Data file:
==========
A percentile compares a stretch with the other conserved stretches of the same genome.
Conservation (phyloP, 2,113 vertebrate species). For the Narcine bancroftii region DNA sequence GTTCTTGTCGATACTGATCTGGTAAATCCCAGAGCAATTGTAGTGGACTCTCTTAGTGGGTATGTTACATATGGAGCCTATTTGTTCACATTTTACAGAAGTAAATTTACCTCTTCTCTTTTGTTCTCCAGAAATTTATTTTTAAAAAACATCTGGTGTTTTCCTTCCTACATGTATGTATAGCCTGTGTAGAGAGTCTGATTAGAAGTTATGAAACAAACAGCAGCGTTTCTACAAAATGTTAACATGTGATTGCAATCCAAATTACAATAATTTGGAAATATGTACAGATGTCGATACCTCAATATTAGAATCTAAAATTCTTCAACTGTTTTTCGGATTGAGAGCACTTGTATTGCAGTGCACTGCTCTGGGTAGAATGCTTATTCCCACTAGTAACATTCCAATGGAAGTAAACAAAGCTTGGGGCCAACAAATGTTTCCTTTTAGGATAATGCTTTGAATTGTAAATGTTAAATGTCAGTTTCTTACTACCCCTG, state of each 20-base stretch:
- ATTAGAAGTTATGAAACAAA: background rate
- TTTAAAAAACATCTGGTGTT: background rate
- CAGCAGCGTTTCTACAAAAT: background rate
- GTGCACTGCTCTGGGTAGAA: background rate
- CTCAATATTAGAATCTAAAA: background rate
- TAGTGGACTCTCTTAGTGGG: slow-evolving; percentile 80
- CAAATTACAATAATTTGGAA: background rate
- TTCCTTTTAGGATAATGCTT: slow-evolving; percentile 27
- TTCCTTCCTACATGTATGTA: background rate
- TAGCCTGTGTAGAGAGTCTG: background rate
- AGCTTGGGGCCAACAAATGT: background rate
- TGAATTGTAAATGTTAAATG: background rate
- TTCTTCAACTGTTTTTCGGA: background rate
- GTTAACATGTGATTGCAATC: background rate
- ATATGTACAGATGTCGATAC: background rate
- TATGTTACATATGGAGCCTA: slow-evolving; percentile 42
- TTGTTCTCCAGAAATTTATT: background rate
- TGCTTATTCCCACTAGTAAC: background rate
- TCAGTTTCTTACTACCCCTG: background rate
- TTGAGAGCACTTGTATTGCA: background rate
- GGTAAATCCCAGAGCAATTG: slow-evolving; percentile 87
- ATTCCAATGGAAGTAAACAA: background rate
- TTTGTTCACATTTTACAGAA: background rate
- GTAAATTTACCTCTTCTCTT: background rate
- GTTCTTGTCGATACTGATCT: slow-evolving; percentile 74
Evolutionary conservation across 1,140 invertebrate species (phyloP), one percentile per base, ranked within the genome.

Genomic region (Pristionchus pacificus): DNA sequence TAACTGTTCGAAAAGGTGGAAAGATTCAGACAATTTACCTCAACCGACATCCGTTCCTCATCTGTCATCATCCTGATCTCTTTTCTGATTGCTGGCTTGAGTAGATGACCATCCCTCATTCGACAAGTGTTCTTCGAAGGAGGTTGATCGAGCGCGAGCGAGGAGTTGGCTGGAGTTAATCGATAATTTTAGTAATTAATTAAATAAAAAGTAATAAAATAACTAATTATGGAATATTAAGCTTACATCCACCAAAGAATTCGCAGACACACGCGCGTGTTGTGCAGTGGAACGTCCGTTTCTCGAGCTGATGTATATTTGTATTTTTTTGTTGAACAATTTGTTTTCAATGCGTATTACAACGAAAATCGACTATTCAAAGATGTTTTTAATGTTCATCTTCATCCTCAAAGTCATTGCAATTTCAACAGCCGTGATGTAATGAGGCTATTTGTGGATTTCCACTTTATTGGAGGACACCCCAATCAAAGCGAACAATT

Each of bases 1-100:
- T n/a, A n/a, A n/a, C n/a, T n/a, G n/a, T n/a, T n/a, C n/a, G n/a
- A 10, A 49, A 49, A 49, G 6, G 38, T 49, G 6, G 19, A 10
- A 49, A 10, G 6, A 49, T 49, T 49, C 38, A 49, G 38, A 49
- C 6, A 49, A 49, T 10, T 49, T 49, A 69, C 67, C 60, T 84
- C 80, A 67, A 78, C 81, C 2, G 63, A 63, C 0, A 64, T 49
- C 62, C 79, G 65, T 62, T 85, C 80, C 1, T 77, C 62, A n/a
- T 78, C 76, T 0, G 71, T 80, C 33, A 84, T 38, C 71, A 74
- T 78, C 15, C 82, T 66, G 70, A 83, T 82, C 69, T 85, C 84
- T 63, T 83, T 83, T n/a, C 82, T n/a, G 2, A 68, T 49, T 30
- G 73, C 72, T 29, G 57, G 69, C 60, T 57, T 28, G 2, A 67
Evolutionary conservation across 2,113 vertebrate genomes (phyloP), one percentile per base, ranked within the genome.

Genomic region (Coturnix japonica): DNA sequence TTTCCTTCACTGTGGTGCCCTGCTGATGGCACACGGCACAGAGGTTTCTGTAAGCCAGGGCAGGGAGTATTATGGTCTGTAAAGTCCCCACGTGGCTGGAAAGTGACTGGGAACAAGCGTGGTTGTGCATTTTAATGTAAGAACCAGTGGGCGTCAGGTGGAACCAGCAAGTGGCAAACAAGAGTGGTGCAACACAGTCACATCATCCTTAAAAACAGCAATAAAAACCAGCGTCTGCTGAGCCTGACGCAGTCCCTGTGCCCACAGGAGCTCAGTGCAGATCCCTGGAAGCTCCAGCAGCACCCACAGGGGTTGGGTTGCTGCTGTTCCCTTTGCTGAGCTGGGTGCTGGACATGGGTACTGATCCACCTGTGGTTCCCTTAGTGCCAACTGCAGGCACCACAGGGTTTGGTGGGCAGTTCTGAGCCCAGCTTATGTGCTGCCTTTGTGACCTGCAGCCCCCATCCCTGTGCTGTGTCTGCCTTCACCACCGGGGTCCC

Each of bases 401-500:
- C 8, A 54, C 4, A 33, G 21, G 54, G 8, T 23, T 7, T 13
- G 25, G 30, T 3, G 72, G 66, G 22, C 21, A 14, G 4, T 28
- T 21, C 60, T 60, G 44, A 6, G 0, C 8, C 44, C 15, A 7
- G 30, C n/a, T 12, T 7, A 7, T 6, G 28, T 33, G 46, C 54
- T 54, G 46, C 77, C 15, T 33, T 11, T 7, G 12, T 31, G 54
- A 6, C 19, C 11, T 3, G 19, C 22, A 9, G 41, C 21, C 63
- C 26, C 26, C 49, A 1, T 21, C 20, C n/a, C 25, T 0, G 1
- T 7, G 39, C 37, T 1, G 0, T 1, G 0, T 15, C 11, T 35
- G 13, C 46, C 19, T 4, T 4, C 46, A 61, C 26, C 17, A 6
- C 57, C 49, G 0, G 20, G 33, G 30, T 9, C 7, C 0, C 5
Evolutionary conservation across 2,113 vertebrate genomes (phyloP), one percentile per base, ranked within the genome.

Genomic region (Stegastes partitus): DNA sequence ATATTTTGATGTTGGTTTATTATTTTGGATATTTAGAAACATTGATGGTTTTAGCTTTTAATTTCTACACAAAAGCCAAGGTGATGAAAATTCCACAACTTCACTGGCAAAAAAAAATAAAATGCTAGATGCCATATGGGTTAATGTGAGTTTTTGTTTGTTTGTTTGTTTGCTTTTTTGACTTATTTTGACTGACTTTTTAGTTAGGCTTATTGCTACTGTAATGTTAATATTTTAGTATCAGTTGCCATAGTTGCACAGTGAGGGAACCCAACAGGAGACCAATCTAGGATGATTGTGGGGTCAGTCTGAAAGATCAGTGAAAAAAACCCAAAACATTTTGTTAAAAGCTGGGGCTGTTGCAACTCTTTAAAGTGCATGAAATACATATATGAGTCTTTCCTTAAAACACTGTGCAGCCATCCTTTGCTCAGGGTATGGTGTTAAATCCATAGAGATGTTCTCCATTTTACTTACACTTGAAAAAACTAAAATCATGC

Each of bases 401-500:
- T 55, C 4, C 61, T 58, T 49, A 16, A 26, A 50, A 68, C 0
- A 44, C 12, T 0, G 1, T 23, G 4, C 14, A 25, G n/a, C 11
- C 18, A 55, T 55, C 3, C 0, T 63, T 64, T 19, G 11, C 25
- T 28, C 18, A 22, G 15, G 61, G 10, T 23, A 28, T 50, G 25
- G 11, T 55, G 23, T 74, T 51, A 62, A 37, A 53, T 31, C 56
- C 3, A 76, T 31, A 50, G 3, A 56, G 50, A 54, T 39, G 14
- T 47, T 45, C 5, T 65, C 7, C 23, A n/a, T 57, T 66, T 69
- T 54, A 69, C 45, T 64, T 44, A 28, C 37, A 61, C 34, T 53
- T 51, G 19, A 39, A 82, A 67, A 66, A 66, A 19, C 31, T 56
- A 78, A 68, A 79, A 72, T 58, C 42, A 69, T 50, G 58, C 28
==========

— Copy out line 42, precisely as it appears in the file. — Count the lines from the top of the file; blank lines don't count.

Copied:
Genomic region (Coturnix japonica): DNA sequence TTTCCTTCACTGTGGTGCCCTGCTGATGGCACACGGCACAGAGGTTTCTGTAAGCCAGGGCAGGGAGTATTATGGTCTGTAAAGTCCCCACGTGGCTGGAAAGTGACTGGGAACAAGCGTGGTTGTGCATTTTAATGTAAGAACCAGTGGGCGTCAGGTGGAACCAGCAAGTGGCAAACAAGAGTGGTGCAACACAGTCACATCATCCTTAAAAACAGCAATAAAAACCAGCGTCTGCTGAGCCTGACGCAGTCCCTGTGCCCACAGGAGCTCAGTGCAGATCCCTGGAAGCTCCAGCAGCACCCACAGGGGTTGGGTTGCTGCTGTTCCCTTTGCTGAGCTGGGTGCTGGACATGGGTACTGATCCACCTGTGGTTCCCTTAGTGCCAACTGCAGGCACCACAGGGTTTGGTGGGCAGTTCTGAGCCCAGCTTATGTGCTGCCTTTGTGACCTGCAGCCCCCATCCCTGTGCTGTGTCTGCCTTCACCACCGGGGTCCC